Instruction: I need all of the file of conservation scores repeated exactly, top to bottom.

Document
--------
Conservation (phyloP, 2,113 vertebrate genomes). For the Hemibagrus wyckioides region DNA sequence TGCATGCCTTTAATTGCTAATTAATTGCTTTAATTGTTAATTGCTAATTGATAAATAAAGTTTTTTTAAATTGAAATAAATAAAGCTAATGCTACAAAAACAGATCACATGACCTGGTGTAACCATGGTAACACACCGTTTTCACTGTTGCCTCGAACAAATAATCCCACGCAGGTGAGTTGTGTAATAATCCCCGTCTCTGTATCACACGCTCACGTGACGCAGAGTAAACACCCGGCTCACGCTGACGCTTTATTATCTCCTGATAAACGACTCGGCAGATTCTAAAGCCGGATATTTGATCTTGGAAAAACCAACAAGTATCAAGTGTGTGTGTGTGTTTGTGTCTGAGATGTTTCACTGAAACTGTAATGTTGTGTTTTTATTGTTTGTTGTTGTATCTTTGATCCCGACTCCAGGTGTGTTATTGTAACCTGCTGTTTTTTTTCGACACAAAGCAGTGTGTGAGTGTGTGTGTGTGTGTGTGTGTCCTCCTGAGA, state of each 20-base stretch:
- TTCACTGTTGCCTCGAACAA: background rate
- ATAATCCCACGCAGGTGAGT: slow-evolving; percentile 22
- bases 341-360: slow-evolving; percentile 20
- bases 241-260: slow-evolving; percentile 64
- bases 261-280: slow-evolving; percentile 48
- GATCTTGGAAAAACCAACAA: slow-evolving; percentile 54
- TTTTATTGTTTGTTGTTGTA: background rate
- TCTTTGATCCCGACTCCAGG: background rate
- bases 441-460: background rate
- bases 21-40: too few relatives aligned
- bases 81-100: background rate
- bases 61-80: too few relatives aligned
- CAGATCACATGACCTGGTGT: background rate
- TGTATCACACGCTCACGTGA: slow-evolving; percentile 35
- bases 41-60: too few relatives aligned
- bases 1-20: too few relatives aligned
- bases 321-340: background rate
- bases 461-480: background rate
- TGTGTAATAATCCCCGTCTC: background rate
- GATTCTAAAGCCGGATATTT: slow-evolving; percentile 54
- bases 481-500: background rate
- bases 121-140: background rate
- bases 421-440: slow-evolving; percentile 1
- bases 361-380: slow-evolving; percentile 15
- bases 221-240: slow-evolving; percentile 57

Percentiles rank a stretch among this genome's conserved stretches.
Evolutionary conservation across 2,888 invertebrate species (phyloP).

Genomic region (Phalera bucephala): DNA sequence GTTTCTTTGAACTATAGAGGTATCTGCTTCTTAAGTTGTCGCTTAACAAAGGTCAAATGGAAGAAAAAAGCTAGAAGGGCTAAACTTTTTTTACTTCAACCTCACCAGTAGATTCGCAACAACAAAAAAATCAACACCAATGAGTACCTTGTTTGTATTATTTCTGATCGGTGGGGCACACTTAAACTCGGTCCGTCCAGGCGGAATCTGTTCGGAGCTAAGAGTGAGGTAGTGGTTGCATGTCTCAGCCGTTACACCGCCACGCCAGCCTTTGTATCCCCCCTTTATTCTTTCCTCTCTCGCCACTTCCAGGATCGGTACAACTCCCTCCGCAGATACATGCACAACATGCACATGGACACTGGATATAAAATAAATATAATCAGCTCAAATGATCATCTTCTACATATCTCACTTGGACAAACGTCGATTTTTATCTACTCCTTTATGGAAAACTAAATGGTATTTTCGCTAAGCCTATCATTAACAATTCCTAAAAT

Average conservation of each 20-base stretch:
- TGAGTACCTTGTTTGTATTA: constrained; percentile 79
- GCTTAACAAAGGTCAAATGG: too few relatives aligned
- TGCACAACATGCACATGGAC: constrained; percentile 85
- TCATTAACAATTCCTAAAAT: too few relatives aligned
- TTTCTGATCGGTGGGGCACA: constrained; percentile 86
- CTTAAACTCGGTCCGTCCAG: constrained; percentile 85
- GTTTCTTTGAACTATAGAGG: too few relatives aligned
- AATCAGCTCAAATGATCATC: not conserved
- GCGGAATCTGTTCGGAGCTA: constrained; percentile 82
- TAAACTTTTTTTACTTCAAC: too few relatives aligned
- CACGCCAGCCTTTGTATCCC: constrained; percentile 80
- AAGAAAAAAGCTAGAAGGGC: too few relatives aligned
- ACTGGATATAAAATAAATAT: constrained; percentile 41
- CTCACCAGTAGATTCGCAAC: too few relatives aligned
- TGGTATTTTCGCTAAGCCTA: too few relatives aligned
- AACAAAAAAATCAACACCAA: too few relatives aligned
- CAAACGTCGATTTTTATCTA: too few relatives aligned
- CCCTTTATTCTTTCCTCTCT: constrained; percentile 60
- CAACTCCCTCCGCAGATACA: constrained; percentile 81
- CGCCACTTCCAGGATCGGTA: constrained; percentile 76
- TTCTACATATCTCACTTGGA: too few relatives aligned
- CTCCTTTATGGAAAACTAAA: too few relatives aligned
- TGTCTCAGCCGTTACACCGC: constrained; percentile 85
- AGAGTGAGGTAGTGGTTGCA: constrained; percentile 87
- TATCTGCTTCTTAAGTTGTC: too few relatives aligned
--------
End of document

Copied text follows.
Conservation (phyloP, 2,113 vertebrate genomes). For the Hemibagrus wyckioides region DNA sequence TGCATGCCTTTAATTGCTAATTAATTGCTTTAATTGTTAATTGCTAATTGATAAATAAAGTTTTTTTAAATTGAAATAAATAAAGCTAATGCTACAAAAACAGATCACATGACCTGGTGTAACCATGGTAACACACCGTTTTCACTGTTGCCTCGAACAAATAATCCCACGCAGGTGAGTTGTGTAATAATCCCCGTCTCTGTATCACACGCTCACGTGACGCAGAGTAAACACCCGGCTCACGCTGACGCTTTATTATCTCCTGATAAACGACTCGGCAGATTCTAAAGCCGGATATTTGATCTTGGAAAAACCAACAAGTATCAAGTGTGTGTGTGTGTTTGTGTCTGAGATGTTTCACTGAAACTGTAATGTTGTGTTTTTATTGTTTGTTGTTGTATCTTTGATCCCGACTCCAGGTGTGTTATTGTAACCTGCTGTTTTTTTTCGACACAAAGCAGTGTGTGAGTGTGTGTGTGTGTGTGTGTGTCCTCCTGAGA, state of each 20-base stretch:
- TTCACTGTTGCCTCGAACAA: background rate
- ATAATCCCACGCAGGTGAGT: slow-evolving; percentile 22
- bases 341-360: slow-evolving; percentile 20
- bases 241-260: slow-evolving; percentile 64
- bases 261-280: slow-evolving; percentile 48
- GATCTTGGAAAAACCAACAA: slow-evolving; percentile 54
- TTTTATTGTTTGTTGTTGTA: background rate
- TCTTTGATCCCGACTCCAGG: background rate
- bases 441-460: background rate
- bases 21-40: too few relatives aligned
- bases 81-100: background rate
- bases 61-80: too few relatives aligned
- CAGATCACATGACCTGGTGT: background rate
- TGTATCACACGCTCACGTGA: slow-evolving; percentile 35
- bases 41-60: too few relatives aligned
- bases 1-20: too few relatives aligned
- bases 321-340: background rate
- bases 461-480: background rate
- TGTGTAATAATCCCCGTCTC: background rate
- GATTCTAAAGCCGGATATTT: slow-evolving; percentile 54
- bases 481-500: background rate
- bases 121-140: background rate
- bases 421-440: slow-evolving; percentile 1
- bases 361-380: slow-evolving; percentile 15
- bases 221-240: slow-evolving; percentile 57

Percentiles rank a stretch among this genome's conserved stretches.
Evolutionary conservation across 2,888 invertebrate species (phyloP).

Genomic region (Phalera bucephala): DNA sequence GTTTCTTTGAACTATAGAGGTATCTGCTTCTTAAGTTGTCGCTTAACAAAGGTCAAATGGAAGAAAAAAGCTAGAAGGGCTAAACTTTTTTTACTTCAACCTCACCAGTAGATTCGCAACAACAAAAAAATCAACACCAATGAGTACCTTGTTTGTATTATTTCTGATCGGTGGGGCACACTTAAACTCGGTCCGTCCAGGCGGAATCTGTTCGGAGCTAAGAGTGAGGTAGTGGTTGCATGTCTCAGCCGTTACACCGCCACGCCAGCCTTTGTATCCCCCCTTTATTCTTTCCTCTCTCGCCACTTCCAGGATCGGTACAACTCCCTCCGCAGATACATGCACAACATGCACATGGACACTGGATATAAAATAAATATAATCAGCTCAAATGATCATCTTCTACATATCTCACTTGGACAAACGTCGATTTTTATCTACTCCTTTATGGAAAACTAAATGGTATTTTCGCTAAGCCTATCATTAACAATTCCTAAAAT

Average conservation of each 20-base stretch:
- TGAGTACCTTGTTTGTATTA: constrained; percentile 79
- GCTTAACAAAGGTCAAATGG: too few relatives aligned
- TGCACAACATGCACATGGAC: constrained; percentile 85
- TCATTAACAATTCCTAAAAT: too few relatives aligned
- TTTCTGATCGGTGGGGCACA: constrained; percentile 86
- CTTAAACTCGGTCCGTCCAG: constrained; percentile 85
- GTTTCTTTGAACTATAGAGG: too few relatives aligned
- AATCAGCTCAAATGATCATC: not conserved
- GCGGAATCTGTTCGGAGCTA: constrained; percentile 82
- TAAACTTTTTTTACTTCAAC: too few relatives aligned
- CACGCCAGCCTTTGTATCCC: constrained; percentile 80
- AAGAAAAAAGCTAGAAGGGC: too few relatives aligned
- ACTGGATATAAAATAAATAT: constrained; percentile 41
- CTCACCAGTAGATTCGCAAC: too few relatives aligned
- TGGTATTTTCGCTAAGCCTA: too few relatives aligned
- AACAAAAAAATCAACACCAA: too few relatives aligned
- CAAACGTCGATTTTTATCTA: too few relatives aligned
- CCCTTTATTCTTTCCTCTCT: constrained; percentile 60
- CAACTCCCTCCGCAGATACA: constrained; percentile 81
- CGCCACTTCCAGGATCGGTA: constrained; percentile 76
- TTCTACATATCTCACTTGGA: too few relatives aligned
- CTCCTTTATGGAAAACTAAA: too few relatives aligned
- TGTCTCAGCCGTTACACCGC: constrained; percentile 85
- AGAGTGAGGTAGTGGTTGCA: constrained; percentile 87
- TATCTGCTTCTTAAGTTGTC: too few relatives aligned